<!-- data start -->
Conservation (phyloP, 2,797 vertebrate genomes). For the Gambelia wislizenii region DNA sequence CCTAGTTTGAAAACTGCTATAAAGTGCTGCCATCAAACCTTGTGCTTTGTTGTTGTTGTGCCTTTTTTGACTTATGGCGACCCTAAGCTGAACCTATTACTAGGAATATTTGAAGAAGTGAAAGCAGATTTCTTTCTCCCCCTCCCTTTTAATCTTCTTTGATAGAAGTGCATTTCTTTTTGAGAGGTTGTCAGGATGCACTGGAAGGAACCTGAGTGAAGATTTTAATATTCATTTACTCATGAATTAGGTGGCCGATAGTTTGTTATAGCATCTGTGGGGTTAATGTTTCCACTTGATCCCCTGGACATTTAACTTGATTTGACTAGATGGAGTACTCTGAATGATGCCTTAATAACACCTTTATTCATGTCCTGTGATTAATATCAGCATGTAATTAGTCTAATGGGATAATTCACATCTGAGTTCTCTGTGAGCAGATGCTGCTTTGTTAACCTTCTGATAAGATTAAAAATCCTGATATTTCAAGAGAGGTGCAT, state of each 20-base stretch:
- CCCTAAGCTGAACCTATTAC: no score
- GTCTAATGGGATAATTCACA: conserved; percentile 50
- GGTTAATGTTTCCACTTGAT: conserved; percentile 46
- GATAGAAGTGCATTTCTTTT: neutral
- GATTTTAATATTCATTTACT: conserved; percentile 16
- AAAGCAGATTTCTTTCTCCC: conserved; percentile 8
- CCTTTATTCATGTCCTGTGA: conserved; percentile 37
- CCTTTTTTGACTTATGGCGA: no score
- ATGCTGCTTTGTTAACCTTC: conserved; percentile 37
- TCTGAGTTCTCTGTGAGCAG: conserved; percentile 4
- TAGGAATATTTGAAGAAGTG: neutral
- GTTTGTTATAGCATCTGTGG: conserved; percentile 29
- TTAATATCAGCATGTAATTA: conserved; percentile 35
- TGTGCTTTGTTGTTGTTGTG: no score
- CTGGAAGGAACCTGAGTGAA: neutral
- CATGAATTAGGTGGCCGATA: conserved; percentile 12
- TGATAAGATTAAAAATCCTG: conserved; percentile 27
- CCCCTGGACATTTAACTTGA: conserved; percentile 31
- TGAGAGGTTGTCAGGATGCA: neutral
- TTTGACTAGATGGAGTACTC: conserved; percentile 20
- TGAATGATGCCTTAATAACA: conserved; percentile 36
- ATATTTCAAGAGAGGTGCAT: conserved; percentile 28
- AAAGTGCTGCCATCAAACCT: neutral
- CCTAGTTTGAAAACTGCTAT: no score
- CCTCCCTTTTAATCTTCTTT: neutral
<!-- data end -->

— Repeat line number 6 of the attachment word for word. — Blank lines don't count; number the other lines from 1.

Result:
- GATTTTAATATTCATTTACT: conserved; percentile 16